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Audi A7 Sportback 3.0 TFSI review
Model: Audi A7 Sportback 3.0 TFSI
Bodystyle: five-door hatchback
Engine: 3.0 V6 supercharged petrol
Transmission: seven-speed auto
GALLERY: Audi A7
What is it?
Audi seems to have a car in its range for every niche market and the A7 is the latest model to plug a gap you never knew existed.
Sitting above the A6 but below the A8, the Sportback is a sportier take on both and promises the practicality of a family car combined with the design flair of a coupé.
Where does it fit?
The premium coupé-hatchback market is a popular one thanks to the success of the Mercedes CLS, which took the notion of the luxury family car and made it into something very desirable.
Then came the BMW 5 Series GT, though its bulky proportions failed to hit the spot. Porsche, too, has entered the market with the Panamera, while Aston Martin has the Rapide to cater for the mega wealthy, and Volkswagen the beautiful Passat CC for mere mortals.
The A7, starting at £43,755, is probably the best looking of the lot, combining an interior as solid and smooth as granite with a front nose that almost resembles the R8 supercar's. Side-on it looks muscular and squat. The pinched rear is the only let-down on the style front.
Is it for you?
The A7 will seat five, has a huge boot with seats that fold flat, the customary range of big petrol and diesel engines and all the refinements you expect of a £40k+ Audi.
However, if you're expecting a sportscar you will be disappointed. If you just just want a smooth GT car that looks sensational and has room for the family, the A7 is perfect.
What does it do so well?
We tried the 3.0-litre V6 TFSI petrol engine, which has 300hp and 324 lb/ft of torque and is helped along by a small supercharger.
Unsurprisingly, it is very punchy and reactive, sprinting to 62mph in 5.6 seconds and making this the fastest A7 you can buy at the moment. The performance is smooth all the way to the red line.
Quattro four-wheel drive means that even on icy and snowy roads, the A7 is sure-footed. It inspires confidence in winter weather, especially when you drive past a stranded rear-driven BMW.
What doesn't it do well?
The A7's steering is light and doesn't provide enough feedback to call it a sportscar. It's set-up for long, high-speed motorway cruises and at this it excels.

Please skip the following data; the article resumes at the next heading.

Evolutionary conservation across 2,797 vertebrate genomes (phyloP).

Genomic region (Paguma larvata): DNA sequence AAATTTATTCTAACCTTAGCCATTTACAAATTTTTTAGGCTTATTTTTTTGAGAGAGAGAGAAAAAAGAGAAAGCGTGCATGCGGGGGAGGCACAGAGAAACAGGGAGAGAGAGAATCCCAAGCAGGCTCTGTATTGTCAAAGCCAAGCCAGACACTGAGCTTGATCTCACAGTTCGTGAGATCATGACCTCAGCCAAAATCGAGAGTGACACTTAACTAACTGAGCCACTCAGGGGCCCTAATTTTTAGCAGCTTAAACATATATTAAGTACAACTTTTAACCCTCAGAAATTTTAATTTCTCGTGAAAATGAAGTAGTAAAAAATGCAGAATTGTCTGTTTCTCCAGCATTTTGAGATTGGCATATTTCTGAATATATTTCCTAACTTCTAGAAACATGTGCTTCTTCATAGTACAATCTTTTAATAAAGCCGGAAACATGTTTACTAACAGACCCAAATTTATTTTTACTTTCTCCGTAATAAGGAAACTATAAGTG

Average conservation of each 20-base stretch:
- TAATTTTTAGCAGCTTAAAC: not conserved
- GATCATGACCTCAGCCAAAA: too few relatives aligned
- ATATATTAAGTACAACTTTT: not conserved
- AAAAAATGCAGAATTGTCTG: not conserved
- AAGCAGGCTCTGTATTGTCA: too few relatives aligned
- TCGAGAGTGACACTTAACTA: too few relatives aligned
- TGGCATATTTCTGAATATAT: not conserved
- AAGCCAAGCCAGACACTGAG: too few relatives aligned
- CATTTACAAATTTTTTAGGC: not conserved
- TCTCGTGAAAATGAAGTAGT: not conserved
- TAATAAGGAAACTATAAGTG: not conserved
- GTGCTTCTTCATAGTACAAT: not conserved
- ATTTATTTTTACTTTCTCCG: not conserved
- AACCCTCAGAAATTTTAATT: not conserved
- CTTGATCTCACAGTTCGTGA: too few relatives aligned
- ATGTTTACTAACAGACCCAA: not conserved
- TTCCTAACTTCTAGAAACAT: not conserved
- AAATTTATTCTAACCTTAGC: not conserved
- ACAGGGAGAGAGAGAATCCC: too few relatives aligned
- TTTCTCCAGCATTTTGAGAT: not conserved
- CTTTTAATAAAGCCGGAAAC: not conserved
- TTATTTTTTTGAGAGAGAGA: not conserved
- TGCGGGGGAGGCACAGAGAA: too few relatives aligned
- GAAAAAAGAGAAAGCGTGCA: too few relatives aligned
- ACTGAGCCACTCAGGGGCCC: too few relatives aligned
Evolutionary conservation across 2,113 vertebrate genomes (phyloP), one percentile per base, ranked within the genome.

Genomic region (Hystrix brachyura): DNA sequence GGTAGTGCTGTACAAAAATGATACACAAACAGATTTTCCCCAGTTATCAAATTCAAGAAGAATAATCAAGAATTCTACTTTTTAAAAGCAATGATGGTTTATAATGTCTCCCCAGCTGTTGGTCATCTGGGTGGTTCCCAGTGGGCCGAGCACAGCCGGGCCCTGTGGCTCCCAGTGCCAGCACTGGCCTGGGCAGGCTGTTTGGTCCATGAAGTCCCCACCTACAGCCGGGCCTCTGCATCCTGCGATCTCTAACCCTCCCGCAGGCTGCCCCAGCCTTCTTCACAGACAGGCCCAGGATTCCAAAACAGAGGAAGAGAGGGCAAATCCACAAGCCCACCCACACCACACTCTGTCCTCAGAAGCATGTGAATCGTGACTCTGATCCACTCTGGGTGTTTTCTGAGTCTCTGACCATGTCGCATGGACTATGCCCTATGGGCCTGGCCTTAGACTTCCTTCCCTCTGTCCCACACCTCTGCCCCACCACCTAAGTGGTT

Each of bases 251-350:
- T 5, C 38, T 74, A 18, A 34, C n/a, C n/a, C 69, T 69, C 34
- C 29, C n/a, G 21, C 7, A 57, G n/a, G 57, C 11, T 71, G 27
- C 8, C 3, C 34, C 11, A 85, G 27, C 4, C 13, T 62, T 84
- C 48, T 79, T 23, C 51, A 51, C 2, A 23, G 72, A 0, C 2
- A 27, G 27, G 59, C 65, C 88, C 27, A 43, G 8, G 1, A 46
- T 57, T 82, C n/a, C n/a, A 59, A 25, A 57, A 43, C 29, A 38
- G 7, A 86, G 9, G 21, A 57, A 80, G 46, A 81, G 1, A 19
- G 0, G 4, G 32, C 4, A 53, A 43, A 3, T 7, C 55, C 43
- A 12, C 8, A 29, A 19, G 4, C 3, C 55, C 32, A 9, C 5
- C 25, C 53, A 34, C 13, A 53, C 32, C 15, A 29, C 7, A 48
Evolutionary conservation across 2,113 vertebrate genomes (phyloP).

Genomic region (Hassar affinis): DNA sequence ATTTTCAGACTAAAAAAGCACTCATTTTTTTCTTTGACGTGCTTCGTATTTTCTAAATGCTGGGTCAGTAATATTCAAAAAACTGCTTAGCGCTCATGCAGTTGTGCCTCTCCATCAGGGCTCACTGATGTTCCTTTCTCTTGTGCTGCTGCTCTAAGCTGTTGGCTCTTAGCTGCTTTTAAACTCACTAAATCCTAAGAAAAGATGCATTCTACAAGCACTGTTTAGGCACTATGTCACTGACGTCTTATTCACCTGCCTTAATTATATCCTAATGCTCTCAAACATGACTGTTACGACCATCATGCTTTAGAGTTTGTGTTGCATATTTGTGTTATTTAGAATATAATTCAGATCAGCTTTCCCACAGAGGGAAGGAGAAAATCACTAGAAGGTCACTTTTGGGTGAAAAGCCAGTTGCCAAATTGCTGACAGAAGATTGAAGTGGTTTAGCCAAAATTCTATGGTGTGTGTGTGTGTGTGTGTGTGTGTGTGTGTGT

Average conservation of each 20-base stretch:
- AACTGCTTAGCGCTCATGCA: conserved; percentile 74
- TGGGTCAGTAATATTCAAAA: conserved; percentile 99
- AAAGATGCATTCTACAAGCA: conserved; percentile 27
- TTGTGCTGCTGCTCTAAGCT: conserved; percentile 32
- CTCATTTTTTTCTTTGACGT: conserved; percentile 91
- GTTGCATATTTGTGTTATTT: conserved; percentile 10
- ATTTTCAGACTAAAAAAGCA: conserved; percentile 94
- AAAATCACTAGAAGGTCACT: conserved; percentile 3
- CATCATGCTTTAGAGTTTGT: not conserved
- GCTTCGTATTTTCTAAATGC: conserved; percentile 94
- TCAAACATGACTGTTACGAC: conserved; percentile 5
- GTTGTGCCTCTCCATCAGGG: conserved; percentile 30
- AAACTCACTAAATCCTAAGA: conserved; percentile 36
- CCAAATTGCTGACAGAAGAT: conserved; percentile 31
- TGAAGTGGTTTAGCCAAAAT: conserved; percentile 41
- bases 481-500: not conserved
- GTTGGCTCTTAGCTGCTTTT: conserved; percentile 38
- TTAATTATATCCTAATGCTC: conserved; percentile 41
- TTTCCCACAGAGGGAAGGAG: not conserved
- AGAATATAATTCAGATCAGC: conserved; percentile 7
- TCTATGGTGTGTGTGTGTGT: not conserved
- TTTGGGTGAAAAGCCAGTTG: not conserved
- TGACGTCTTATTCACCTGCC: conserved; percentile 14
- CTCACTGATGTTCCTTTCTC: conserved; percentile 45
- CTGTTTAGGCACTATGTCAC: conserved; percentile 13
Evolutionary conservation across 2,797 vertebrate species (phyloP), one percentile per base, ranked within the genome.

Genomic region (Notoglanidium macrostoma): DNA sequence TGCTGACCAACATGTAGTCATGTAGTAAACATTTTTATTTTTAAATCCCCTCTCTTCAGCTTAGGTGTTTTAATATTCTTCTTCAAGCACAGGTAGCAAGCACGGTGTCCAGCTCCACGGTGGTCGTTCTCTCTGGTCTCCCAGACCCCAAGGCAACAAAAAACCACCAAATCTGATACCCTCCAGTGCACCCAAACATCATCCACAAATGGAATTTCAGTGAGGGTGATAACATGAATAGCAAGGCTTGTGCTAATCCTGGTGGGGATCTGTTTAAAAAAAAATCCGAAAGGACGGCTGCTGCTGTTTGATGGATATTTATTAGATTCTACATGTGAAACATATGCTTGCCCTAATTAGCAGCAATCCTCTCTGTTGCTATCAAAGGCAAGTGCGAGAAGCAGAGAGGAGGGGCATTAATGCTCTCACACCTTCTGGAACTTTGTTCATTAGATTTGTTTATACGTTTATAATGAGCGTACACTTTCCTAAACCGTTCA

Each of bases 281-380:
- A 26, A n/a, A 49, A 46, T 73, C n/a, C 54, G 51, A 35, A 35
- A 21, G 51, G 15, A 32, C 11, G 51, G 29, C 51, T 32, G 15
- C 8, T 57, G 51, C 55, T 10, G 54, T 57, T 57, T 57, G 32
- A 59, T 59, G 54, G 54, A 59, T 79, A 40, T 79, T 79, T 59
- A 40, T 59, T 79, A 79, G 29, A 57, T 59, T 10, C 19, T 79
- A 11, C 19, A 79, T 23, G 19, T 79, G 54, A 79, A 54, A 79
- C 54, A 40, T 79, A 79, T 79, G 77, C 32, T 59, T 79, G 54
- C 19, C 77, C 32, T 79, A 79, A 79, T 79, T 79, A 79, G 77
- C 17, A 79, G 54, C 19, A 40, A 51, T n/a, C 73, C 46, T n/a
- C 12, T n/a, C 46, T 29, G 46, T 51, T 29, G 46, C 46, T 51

At 75mph in top gear the engine is ticking over below 2,000rpm making it as silent inside as Westminster Cathedral. An 'acoustic' windscreen, which directs sound away from the cockpit, means road and wind noise is subdued at speed.
The double-clutch seven-speed gearbox, standard on all the Quattro models, might seem like one gear too many, but the changes are supersonically quick.
What's it like to live with?
Even with large 19-inch alloys and four-wheel drive, the A7 rides comfortably thanks to the adaptive air suspension which monitors the road conditions and tunes the dampers to offer the best support possible.
But the interior is what sets this car apart from its rivals. The 'Audi Interior' is becoming a cliché these days but for good reason because only Rolls-Royce and Bentley can beat it for refinement.
The cabin is modern but not crude, the choice of materials more Waitrose than Tesco's, the buttons and switches solid and with a precision to their action. You can tell this is a well-thought-out cabin and is shared with the forthcoming A6.
The 'MMI' system that controls the stereo, sat-nav and temperature controls is displayed on a 6.5-inch monitor that rises out of the dash. A larger, touch screen version is available as an option.
Another option is a GPRS receiver, which can access Google and deliver news and weather reports as well as allow you to plot a route at home and send it to your car. You can also order wireless connectivity so you can access the internet on your laptop or phone.
How green is it?
The 3.0 V6 is never going to be a planet-saver, but thanks to stop-start tech, brake-energy recuperation and a light body made of aluminium and steel, the A7 should average 34.4mpg with this engine and puff out 190g/km.
Would we buy it?
The A7 has moved the game on in this sector. It is great to drive, fantastic to look at and magnificent to travel in. There's a new Mercedes CLS due soon, but it will have to be significantly improved to better the Audi A7.
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